New light has been shed on solar power generation using devices made with polymers, thanks to a collaboration between scientists in the University of Chicago's chemistry department, the Institute for Molecular Engineering, and Argonne National Laboratory.
Researchers identified a new polymer -- a type of large molecule that forms plastics and other familiar materials -- which improved the efficiency of solar cells. The group also determined the method by which the polymer improved the cells' efficiency. The polymer allowed electrical charges to move more easily throughout the cell, boosting the production of electricity -- a mechanism never before demonstrated in such devices.
"Polymer solar cells have great potential to provide low-cost, lightweight and flexible electronic devices to harvest solar energy," said Luyao Lu, graduate student in chemistry and lead author of a paper describing the result, published online last month in the journal Nature Photonics.
Solar cells made from polymers are a popular topic of research due to their appealing properties. But researchers are still struggling to efficiently generate electrical power with these materials.
"The field is rather immature -- it's in the infancy stage," said Luping Yu, professor in chemistry, fellow in the Institute for Molecular Engineering, who led the UChicago group carrying out the research.
The active regions of such solar cells are composed of a mixture of polymers that give and receive electrons to generate electrical current when exposed to light. The new polymer developed by Yu's group, called PID2, improves the efficiency of electrical power generation by 15 percent when added to a standard polymer-fullerene mixture.
"Fullerene, a small carbon molecule, is one of the standard materials used in polymer solar cells," Lu said. "Basically, in polymer solar cells we have a polymer as electron donor and fullerene as electron acceptor to allow charge separation." In their work, the UChicago-Argonne researchers added another polymer into the device, resulting in solar cells with two polymers and one fullerene.
8.2 percent efficiency
The group achieved an efficiency of 8.2 percent when an optimal amount of PID2 was added -- the highest ever for solar cells made up of two types of polymers with fullerene-- and the result implies that even higher efficiencies could be possible with further work. The group is now working to push efficiencies toward 10 percent, a benchmark necessary for polymer solar cells to be viable for commercial application.
The result was remarkable not only because of the advance in technical capabilities, Yu noted, but also because PID2 enhanced the efficiency via a new method. The standard mechanism for improving efficiency with a third polymer is by increasing the absorption of light in the device. But in addition to that effect, the team found that when PID2 was added, charges were transported more easily between polymers and throughout the cell.
In order for a current to be generated by the solar cell, electrons must be transferred from polymer to fullerene within the device. But the difference between electron energy levels for the standard polymer-fullerene is large enough that electron transfer between them is difficult. PID2 has energy levels in between the other two, and acts as an intermediary in the process.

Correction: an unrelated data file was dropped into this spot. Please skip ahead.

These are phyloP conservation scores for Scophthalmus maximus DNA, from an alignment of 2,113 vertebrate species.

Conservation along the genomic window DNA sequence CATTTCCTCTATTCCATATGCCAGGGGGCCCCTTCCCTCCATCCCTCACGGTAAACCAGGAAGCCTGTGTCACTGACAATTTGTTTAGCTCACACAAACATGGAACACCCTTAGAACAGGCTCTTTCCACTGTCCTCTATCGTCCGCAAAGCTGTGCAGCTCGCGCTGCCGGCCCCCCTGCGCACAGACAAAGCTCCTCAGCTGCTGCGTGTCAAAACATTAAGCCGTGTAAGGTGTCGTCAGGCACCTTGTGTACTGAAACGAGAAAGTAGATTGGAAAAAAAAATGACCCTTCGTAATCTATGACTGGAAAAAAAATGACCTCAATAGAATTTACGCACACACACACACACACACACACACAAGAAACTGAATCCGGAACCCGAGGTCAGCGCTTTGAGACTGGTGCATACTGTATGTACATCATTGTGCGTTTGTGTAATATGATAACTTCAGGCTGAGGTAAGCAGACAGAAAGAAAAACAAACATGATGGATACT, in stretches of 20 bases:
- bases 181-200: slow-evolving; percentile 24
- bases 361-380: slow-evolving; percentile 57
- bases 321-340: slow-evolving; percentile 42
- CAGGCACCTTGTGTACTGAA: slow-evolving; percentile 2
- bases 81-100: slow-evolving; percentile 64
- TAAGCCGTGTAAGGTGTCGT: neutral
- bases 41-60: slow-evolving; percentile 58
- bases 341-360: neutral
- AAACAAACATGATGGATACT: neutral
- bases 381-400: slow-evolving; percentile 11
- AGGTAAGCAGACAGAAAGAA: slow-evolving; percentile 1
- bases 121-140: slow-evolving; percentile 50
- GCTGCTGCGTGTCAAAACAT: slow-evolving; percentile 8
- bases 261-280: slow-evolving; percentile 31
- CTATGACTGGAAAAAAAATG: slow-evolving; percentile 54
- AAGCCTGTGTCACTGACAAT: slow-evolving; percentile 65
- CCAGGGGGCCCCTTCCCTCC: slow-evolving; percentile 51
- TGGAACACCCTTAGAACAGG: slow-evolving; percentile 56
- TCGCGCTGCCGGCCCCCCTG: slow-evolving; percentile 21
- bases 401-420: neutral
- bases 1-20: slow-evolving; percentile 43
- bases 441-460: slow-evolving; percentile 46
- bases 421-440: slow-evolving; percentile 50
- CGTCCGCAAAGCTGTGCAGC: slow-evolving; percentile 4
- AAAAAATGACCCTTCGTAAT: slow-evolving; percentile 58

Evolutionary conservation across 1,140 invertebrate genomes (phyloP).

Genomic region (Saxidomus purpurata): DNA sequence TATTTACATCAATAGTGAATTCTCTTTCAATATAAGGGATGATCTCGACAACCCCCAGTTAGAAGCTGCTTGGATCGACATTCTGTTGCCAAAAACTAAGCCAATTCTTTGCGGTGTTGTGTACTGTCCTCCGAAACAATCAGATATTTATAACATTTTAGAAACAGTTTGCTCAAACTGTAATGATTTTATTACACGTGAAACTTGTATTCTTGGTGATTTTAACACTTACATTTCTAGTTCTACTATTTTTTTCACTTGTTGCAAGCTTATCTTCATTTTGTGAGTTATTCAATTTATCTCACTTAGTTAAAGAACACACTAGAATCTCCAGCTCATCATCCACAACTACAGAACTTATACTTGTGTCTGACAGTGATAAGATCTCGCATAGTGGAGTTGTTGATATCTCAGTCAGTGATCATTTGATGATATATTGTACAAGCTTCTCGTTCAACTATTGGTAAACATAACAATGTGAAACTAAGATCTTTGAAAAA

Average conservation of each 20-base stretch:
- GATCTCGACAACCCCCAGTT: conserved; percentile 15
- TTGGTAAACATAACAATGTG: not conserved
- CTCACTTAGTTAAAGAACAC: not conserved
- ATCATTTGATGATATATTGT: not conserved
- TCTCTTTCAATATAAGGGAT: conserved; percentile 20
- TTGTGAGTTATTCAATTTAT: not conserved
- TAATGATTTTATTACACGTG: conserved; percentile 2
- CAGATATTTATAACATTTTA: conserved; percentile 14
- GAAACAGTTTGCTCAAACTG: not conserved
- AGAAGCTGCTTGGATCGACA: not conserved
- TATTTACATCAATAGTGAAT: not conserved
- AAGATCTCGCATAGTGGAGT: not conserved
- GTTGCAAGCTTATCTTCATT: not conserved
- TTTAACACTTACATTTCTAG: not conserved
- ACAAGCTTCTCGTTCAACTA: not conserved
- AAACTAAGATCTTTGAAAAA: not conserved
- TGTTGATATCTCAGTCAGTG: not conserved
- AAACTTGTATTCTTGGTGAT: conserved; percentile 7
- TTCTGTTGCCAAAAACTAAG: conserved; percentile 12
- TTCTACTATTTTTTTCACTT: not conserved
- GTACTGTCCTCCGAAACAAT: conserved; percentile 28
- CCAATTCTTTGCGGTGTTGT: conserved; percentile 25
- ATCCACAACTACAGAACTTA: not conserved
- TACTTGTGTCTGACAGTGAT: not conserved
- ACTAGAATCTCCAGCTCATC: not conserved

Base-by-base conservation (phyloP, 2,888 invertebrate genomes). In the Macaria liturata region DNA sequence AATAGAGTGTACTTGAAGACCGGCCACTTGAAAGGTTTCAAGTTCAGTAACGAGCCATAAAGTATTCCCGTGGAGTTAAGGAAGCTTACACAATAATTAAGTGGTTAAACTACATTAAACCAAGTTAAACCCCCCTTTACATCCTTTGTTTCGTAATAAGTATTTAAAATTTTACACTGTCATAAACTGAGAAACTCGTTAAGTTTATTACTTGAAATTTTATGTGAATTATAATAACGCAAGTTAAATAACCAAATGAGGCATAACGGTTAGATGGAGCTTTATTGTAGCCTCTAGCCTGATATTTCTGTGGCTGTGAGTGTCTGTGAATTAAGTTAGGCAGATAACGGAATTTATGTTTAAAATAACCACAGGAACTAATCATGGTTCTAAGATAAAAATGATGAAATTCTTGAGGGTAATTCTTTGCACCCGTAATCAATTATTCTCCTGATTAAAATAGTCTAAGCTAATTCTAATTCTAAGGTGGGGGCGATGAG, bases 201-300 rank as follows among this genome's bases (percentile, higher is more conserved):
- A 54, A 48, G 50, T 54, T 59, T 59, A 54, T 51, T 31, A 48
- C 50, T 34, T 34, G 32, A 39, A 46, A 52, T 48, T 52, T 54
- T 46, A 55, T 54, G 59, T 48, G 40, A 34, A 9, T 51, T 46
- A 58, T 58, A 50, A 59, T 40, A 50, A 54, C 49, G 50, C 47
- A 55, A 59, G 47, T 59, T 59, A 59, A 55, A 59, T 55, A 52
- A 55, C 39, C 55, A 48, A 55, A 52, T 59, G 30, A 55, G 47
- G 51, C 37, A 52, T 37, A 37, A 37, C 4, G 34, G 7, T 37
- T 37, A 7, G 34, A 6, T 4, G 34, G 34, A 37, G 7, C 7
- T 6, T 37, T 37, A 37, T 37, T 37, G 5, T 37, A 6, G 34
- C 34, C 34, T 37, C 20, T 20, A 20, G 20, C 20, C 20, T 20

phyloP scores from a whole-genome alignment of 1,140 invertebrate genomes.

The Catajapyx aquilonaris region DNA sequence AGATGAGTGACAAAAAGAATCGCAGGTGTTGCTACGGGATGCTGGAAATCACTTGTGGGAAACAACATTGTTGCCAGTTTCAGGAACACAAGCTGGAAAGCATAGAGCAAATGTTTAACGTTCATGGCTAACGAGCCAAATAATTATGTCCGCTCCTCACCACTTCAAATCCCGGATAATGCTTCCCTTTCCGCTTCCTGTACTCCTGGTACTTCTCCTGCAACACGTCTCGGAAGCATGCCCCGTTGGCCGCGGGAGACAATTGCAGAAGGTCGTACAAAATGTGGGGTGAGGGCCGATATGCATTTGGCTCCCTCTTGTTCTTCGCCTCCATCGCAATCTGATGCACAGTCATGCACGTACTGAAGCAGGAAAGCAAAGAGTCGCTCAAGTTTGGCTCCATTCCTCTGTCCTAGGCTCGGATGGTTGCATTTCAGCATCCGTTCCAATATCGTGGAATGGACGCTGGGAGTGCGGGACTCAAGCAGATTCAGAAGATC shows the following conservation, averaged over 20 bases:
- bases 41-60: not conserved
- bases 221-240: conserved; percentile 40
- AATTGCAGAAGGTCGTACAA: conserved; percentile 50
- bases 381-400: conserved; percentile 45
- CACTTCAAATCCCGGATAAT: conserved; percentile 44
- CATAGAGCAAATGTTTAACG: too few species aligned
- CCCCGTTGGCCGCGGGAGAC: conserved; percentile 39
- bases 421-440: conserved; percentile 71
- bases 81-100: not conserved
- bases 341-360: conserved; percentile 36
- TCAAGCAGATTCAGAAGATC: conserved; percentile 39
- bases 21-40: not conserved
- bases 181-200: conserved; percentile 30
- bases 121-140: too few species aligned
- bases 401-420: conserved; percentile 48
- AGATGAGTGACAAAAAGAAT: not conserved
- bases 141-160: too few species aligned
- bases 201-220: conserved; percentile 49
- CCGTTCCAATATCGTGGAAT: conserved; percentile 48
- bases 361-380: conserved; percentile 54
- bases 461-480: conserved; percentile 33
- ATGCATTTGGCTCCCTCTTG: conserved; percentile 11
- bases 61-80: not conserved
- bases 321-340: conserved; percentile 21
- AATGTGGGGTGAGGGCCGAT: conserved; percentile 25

"It's like a step," Yu said. "When it's too high, it's hard to climb up, but if you put in the middle another step then you can easily walk up."
Thanks to a collaboration with Argonne, Yu and his group were also able to study the changes in structure of the polymer blend when PID2 was added, and show that these changes likewise improved the ability of charges to move throughout the cell, further improving the efficiency. The addition of PID2 caused the polymer blend to form fibers, which improve the mobility of electrons throughout the material. The fibers serve as a pathway to allow electrons to travel to the electrodes on the sides of the solar cell.
"It's like you're generating a street and somebody that's traveling along the street can find a way to go from this end to another," Yu said.
To reveal this structure, Wei Chen of the Materials Science Division at Argonne National Laboratory and the Institute for Molecular Engineering performed X-ray scattering studies using the Advanced Photon Source at Argonne and the Advanced Light Source at Lawrence Berkeley National Laboratory.
"Without that it's hard to get insight about the structure," Yu said, calling the collaboration with Argonne "crucial" to the work. "That benefits us tremendously," he said.
Chen noted that "Working together, these groups represent a confluence of the best materials and the best expertise and tools to study them to achieve progress beyond what could be achieved with independent efforts.
"This knowledge will serve as a foundation from which to develop high-efficiency organic photovoltaic devices to meet the nation's future energy needs," Chen said.